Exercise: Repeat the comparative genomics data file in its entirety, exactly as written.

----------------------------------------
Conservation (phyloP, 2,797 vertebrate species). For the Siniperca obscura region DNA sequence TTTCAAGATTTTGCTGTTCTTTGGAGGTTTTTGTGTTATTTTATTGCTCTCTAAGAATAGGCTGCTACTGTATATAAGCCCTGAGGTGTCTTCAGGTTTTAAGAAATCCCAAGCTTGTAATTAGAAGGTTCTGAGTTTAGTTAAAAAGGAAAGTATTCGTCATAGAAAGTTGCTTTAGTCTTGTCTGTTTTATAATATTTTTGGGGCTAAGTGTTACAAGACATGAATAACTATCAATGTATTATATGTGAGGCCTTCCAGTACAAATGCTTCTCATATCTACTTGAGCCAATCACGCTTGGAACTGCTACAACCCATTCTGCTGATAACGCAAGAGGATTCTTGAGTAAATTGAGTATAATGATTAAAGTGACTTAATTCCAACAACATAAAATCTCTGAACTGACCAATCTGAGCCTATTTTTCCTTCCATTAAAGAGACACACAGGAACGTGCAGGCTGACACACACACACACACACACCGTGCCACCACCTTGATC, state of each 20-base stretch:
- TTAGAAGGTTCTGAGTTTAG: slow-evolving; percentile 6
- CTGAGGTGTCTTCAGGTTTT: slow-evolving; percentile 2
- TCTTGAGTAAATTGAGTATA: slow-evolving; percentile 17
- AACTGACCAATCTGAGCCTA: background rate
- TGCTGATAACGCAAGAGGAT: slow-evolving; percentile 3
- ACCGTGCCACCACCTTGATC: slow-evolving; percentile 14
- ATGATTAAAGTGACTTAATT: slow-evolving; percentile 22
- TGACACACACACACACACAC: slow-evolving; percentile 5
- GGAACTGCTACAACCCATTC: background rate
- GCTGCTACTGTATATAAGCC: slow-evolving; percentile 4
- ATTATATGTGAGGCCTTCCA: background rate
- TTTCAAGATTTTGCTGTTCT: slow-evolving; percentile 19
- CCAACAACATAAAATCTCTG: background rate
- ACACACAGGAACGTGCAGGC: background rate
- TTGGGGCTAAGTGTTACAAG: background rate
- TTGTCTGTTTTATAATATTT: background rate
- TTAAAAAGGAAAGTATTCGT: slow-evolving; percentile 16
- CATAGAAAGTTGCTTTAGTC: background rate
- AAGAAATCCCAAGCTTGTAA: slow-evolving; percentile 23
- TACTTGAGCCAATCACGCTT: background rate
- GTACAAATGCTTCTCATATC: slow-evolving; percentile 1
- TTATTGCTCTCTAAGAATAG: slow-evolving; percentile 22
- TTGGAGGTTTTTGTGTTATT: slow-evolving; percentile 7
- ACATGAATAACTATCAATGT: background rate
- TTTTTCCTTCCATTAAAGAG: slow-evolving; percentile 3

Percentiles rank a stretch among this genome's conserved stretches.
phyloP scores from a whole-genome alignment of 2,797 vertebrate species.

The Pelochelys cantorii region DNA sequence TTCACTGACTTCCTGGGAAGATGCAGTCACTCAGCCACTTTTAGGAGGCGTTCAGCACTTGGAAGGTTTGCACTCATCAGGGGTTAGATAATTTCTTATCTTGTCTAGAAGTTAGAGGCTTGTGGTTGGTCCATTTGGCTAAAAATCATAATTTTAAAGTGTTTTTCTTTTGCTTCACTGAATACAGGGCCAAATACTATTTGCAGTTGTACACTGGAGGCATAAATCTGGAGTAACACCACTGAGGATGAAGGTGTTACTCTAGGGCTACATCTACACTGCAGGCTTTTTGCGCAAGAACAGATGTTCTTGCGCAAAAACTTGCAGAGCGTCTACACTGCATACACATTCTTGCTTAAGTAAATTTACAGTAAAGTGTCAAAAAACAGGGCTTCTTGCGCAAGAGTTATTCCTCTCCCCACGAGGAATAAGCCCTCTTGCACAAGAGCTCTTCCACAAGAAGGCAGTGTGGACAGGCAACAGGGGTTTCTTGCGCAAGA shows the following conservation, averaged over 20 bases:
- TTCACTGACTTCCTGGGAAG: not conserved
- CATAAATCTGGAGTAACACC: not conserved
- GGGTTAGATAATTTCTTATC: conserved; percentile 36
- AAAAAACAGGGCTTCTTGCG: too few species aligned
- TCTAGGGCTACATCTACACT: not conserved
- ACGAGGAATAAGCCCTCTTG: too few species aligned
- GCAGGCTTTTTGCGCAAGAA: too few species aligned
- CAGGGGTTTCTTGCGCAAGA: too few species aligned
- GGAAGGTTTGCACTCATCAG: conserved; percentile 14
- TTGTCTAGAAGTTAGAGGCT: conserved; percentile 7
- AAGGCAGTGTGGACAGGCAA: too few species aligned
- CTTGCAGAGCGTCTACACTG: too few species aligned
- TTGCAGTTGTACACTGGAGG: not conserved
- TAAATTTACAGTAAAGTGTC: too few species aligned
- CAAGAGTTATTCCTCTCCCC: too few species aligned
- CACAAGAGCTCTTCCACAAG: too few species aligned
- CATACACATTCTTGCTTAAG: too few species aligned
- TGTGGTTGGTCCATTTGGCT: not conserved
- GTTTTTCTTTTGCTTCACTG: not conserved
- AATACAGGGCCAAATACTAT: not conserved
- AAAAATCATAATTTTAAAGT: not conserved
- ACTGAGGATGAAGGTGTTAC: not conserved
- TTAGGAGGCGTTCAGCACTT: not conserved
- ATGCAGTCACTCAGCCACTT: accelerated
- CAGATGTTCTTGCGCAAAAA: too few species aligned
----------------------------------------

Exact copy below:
Conservation (phyloP, 2,797 vertebrate species). For the Siniperca obscura region DNA sequence TTTCAAGATTTTGCTGTTCTTTGGAGGTTTTTGTGTTATTTTATTGCTCTCTAAGAATAGGCTGCTACTGTATATAAGCCCTGAGGTGTCTTCAGGTTTTAAGAAATCCCAAGCTTGTAATTAGAAGGTTCTGAGTTTAGTTAAAAAGGAAAGTATTCGTCATAGAAAGTTGCTTTAGTCTTGTCTGTTTTATAATATTTTTGGGGCTAAGTGTTACAAGACATGAATAACTATCAATGTATTATATGTGAGGCCTTCCAGTACAAATGCTTCTCATATCTACTTGAGCCAATCACGCTTGGAACTGCTACAACCCATTCTGCTGATAACGCAAGAGGATTCTTGAGTAAATTGAGTATAATGATTAAAGTGACTTAATTCCAACAACATAAAATCTCTGAACTGACCAATCTGAGCCTATTTTTCCTTCCATTAAAGAGACACACAGGAACGTGCAGGCTGACACACACACACACACACACCGTGCCACCACCTTGATC, state of each 20-base stretch:
- TTAGAAGGTTCTGAGTTTAG: slow-evolving; percentile 6
- CTGAGGTGTCTTCAGGTTTT: slow-evolving; percentile 2
- TCTTGAGTAAATTGAGTATA: slow-evolving; percentile 17
- AACTGACCAATCTGAGCCTA: background rate
- TGCTGATAACGCAAGAGGAT: slow-evolving; percentile 3
- ACCGTGCCACCACCTTGATC: slow-evolving; percentile 14
- ATGATTAAAGTGACTTAATT: slow-evolving; percentile 22
- TGACACACACACACACACAC: slow-evolving; percentile 5
- GGAACTGCTACAACCCATTC: background rate
- GCTGCTACTGTATATAAGCC: slow-evolving; percentile 4
- ATTATATGTGAGGCCTTCCA: background rate
- TTTCAAGATTTTGCTGTTCT: slow-evolving; percentile 19
- CCAACAACATAAAATCTCTG: background rate
- ACACACAGGAACGTGCAGGC: background rate
- TTGGGGCTAAGTGTTACAAG: background rate
- TTGTCTGTTTTATAATATTT: background rate
- TTAAAAAGGAAAGTATTCGT: slow-evolving; percentile 16
- CATAGAAAGTTGCTTTAGTC: background rate
- AAGAAATCCCAAGCTTGTAA: slow-evolving; percentile 23
- TACTTGAGCCAATCACGCTT: background rate
- GTACAAATGCTTCTCATATC: slow-evolving; percentile 1
- TTATTGCTCTCTAAGAATAG: slow-evolving; percentile 22
- TTGGAGGTTTTTGTGTTATT: slow-evolving; percentile 7
- ACATGAATAACTATCAATGT: background rate
- TTTTTCCTTCCATTAAAGAG: slow-evolving; percentile 3

Percentiles rank a stretch among this genome's conserved stretches.
phyloP scores from a whole-genome alignment of 2,797 vertebrate species.

The Pelochelys cantorii region DNA sequence TTCACTGACTTCCTGGGAAGATGCAGTCACTCAGCCACTTTTAGGAGGCGTTCAGCACTTGGAAGGTTTGCACTCATCAGGGGTTAGATAATTTCTTATCTTGTCTAGAAGTTAGAGGCTTGTGGTTGGTCCATTTGGCTAAAAATCATAATTTTAAAGTGTTTTTCTTTTGCTTCACTGAATACAGGGCCAAATACTATTTGCAGTTGTACACTGGAGGCATAAATCTGGAGTAACACCACTGAGGATGAAGGTGTTACTCTAGGGCTACATCTACACTGCAGGCTTTTTGCGCAAGAACAGATGTTCTTGCGCAAAAACTTGCAGAGCGTCTACACTGCATACACATTCTTGCTTAAGTAAATTTACAGTAAAGTGTCAAAAAACAGGGCTTCTTGCGCAAGAGTTATTCCTCTCCCCACGAGGAATAAGCCCTCTTGCACAAGAGCTCTTCCACAAGAAGGCAGTGTGGACAGGCAACAGGGGTTTCTTGCGCAAGA shows the following conservation, averaged over 20 bases:
- TTCACTGACTTCCTGGGAAG: not conserved
- CATAAATCTGGAGTAACACC: not conserved
- GGGTTAGATAATTTCTTATC: conserved; percentile 36
- AAAAAACAGGGCTTCTTGCG: too few species aligned
- TCTAGGGCTACATCTACACT: not conserved
- ACGAGGAATAAGCCCTCTTG: too few species aligned
- GCAGGCTTTTTGCGCAAGAA: too few species aligned
- CAGGGGTTTCTTGCGCAAGA: too few species aligned
- GGAAGGTTTGCACTCATCAG: conserved; percentile 14
- TTGTCTAGAAGTTAGAGGCT: conserved; percentile 7
- AAGGCAGTGTGGACAGGCAA: too few species aligned
- CTTGCAGAGCGTCTACACTG: too few species aligned
- TTGCAGTTGTACACTGGAGG: not conserved
- TAAATTTACAGTAAAGTGTC: too few species aligned
- CAAGAGTTATTCCTCTCCCC: too few species aligned
- CACAAGAGCTCTTCCACAAG: too few species aligned
- CATACACATTCTTGCTTAAG: too few species aligned
- TGTGGTTGGTCCATTTGGCT: not conserved
- GTTTTTCTTTTGCTTCACTG: not conserved
- AATACAGGGCCAAATACTAT: not conserved
- AAAAATCATAATTTTAAAGT: not conserved
- ACTGAGGATGAAGGTGTTAC: not conserved
- TTAGGAGGCGTTCAGCACTT: not conserved
- ATGCAGTCACTCAGCCACTT: accelerated
- CAGATGTTCTTGCGCAAAAA: too few species aligned